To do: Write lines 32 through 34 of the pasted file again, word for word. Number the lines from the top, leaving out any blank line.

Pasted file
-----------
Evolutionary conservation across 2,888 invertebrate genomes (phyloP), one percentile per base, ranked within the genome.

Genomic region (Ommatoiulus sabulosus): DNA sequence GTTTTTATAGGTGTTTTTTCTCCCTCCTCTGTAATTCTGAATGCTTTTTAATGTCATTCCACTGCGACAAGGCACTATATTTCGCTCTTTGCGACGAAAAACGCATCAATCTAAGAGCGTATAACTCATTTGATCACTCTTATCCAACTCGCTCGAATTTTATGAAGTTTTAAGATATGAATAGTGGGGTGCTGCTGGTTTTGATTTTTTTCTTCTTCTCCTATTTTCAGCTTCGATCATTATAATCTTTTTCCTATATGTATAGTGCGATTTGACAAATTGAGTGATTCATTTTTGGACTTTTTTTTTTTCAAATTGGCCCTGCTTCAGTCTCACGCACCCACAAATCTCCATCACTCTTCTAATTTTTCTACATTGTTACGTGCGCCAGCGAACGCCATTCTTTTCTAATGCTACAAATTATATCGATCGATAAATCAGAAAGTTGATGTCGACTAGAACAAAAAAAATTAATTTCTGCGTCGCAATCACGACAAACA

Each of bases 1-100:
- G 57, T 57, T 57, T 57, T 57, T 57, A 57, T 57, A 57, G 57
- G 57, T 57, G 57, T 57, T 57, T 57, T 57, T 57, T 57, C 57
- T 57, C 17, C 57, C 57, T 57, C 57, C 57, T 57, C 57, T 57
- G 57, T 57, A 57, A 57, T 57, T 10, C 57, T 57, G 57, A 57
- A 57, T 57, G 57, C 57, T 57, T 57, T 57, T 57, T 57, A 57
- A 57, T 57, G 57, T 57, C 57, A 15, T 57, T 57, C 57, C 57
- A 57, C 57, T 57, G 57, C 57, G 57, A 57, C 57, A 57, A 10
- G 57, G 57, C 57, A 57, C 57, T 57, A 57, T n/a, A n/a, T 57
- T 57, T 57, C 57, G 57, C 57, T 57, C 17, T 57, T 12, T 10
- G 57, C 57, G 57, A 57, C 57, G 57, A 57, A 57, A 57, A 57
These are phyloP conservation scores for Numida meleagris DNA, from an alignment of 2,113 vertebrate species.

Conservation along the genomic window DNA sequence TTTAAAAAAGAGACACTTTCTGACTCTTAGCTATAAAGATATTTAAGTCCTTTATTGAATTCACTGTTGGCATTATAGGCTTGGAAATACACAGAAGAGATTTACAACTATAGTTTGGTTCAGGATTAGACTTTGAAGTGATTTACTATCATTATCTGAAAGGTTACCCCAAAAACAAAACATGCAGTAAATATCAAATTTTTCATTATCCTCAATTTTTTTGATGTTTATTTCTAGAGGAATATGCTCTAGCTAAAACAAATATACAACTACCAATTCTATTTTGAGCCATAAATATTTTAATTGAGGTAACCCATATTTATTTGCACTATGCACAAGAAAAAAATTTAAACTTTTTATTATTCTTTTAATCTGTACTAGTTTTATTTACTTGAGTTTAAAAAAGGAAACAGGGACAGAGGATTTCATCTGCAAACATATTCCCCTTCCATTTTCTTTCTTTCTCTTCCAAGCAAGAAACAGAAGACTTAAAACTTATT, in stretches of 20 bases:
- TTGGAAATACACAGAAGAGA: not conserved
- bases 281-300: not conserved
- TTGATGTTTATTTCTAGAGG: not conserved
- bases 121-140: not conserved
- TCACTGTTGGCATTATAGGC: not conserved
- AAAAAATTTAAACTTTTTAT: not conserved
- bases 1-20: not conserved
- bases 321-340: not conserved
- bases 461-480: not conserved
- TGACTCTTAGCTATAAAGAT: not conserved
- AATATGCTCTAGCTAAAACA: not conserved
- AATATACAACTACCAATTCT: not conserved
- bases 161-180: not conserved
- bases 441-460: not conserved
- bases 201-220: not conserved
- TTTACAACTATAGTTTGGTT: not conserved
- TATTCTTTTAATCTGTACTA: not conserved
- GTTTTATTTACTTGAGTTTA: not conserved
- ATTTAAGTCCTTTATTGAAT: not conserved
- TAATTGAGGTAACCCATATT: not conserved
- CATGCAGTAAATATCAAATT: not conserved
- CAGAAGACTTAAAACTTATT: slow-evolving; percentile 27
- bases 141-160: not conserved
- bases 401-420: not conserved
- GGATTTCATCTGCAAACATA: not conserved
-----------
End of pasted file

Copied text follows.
- TATTCTTTTAATCTGTACTA: not conserved
- GTTTTATTTACTTGAGTTTA: not conserved
- ATTTAAGTCCTTTATTGAAT: not conserved